“One third of the applicants get accepted in a given year; one third of the applicants get accepted in repeat applications, and the final one third of applicants may never see an acceptance from a medical school.” I was carefully explaining the rigor of competition to my parents while taking a walk in their neighborhood in North Carolina. This was in the summer of 2005. A couple years before that, I helped my parents driving all of their belongings across the country looking for a place to settle down. They picked Charlotte. They started a clinic from scratch with enough savings to last them about six month. If the clinic didn’t work out, they would’ve lost all their savings and found themselves jobless.
“It is really hard.” I added a pointless statement breaking a moment of silence hoping to elicit some sage advice and more importantly some sympathy. My dad nodded his head in agreement, but it’s my mom that I often have a hard time impressing. My tone was slightly more dejected than I had intended and my mom was too perceptive to have missed that. “It is not easy.” She said it in a way that I knew a “but” is coming, “But are you not confident that you are top notch among the applicants this year?” My mom is neither a traditional Chinese parent, who often resorts to criticism when it comes to a child’s academic performances, nor has she conformed to the American culture where parents often heap abundant praises on their children from a young age. “You know the odds that your father and I faced in getting into an university from the countryside in 1977?” She fixed her gaze on me asking me a question that I knew well.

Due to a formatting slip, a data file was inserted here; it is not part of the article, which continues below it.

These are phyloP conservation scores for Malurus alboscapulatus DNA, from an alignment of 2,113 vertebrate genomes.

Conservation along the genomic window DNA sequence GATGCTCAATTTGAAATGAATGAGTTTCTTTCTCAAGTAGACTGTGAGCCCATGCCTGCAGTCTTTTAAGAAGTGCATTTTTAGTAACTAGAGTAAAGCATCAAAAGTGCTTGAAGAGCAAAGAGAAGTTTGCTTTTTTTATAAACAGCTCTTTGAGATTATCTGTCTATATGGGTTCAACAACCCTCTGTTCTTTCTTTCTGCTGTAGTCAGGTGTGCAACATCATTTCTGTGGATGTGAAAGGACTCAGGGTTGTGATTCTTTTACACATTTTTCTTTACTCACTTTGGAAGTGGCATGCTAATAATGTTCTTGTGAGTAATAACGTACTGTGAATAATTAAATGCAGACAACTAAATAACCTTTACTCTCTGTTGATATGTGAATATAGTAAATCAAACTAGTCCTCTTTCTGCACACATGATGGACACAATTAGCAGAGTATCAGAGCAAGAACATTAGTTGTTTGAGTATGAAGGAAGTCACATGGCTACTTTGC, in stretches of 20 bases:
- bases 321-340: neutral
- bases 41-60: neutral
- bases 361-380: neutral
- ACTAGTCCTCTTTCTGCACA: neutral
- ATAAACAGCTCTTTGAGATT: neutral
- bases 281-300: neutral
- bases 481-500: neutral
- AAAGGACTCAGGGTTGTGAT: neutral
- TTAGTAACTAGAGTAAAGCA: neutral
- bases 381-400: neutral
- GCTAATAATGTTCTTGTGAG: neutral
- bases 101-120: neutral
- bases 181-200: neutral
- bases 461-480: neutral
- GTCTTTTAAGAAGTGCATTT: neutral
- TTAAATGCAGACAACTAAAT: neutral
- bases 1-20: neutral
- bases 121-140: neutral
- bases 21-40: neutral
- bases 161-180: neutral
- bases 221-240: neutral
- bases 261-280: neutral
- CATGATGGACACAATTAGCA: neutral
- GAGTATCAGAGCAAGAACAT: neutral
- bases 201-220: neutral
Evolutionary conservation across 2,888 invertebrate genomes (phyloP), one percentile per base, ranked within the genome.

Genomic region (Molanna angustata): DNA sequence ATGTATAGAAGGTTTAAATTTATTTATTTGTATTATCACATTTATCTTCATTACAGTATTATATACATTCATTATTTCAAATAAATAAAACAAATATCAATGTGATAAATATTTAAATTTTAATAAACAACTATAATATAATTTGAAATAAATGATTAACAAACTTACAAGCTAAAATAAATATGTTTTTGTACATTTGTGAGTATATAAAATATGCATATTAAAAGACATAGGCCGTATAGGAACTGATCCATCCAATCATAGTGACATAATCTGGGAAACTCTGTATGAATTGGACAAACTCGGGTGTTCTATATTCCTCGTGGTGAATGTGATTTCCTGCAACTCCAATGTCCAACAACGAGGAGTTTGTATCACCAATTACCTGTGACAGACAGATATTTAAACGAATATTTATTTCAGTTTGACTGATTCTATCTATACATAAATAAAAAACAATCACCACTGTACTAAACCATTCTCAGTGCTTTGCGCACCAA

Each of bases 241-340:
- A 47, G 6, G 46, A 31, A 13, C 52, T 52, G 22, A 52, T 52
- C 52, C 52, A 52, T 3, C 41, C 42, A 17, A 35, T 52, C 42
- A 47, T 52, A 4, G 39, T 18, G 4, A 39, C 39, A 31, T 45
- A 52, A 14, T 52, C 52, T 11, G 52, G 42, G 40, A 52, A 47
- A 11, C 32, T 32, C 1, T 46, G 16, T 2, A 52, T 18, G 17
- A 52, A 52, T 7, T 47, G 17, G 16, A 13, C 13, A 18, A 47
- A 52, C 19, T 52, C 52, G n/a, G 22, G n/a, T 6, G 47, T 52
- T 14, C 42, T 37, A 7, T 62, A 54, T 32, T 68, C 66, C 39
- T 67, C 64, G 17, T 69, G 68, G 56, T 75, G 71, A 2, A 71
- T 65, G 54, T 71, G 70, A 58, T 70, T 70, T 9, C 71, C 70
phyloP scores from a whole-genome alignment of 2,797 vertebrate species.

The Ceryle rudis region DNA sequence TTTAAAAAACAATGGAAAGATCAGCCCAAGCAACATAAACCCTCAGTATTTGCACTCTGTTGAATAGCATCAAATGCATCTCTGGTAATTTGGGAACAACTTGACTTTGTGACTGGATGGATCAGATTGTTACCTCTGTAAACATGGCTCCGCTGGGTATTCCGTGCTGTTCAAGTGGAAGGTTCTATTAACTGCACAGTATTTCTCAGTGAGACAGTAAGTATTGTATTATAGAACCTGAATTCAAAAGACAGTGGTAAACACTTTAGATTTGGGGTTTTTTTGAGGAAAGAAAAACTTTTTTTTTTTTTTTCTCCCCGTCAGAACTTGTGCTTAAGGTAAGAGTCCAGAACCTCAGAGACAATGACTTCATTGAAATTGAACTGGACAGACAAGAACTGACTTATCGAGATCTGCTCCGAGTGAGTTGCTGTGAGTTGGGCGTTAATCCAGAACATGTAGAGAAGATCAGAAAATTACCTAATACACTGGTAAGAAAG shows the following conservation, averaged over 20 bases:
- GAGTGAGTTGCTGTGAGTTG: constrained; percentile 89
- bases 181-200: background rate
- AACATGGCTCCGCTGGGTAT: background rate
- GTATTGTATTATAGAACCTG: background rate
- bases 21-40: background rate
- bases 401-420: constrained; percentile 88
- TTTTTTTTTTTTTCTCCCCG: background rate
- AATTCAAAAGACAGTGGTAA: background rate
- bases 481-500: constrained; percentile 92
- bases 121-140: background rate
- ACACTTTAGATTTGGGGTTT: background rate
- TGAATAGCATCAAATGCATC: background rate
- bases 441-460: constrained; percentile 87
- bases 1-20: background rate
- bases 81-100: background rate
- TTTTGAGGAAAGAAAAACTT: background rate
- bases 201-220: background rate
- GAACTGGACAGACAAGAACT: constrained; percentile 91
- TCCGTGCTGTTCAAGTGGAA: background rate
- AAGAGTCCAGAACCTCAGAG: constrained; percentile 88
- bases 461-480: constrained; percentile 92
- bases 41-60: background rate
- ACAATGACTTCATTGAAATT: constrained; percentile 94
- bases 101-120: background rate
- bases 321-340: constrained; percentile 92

Less than one in a thousand was the answer. In 1966, a socio-political movement was hatched in China by a mad man to maintain his absolutely power in a totalitarian regime and to cover up his shameful inability to improve the country’s economy. The movement was called Cultural Revolution and it absolute devastated the normal order of every single system in an already barely functional society. In the following decade, seventeen million teenagers were “sent down” indefinitely to rural regions in China for hard labor. Over those ten years, some of the sent-down youth “to receive re-education by poor peasants” were injured, beaten, or raped. Many of them never returned to their families again. It was a brutal and tumultuous time in China.
In a cold morning of early spring in 1977, when giant megaphones placed high on utility poles in the corners of every village, town and city across China broke the news of the restoration of University Entrance Exam system, the sent-down youth collectively saw a light at the end of the tunnel, a way back to the city and back to their families. Universities began accepting students for the first time in ten years, and everyone who were shut out from schools in the past ten years scrambled to pick up books to try to remember how to take a test. In Chinese, it’s called herding a thousand soldiers and ten thousand horses across a single wooden bridge. The University Entrance Exam was the single wooden bridge and on the other side there was a possibility of normalcy, a future that may have hope, a life that may be worth living. My parents, standing among the few that successfully crossed that bridge that year, were accepted by the same medical school.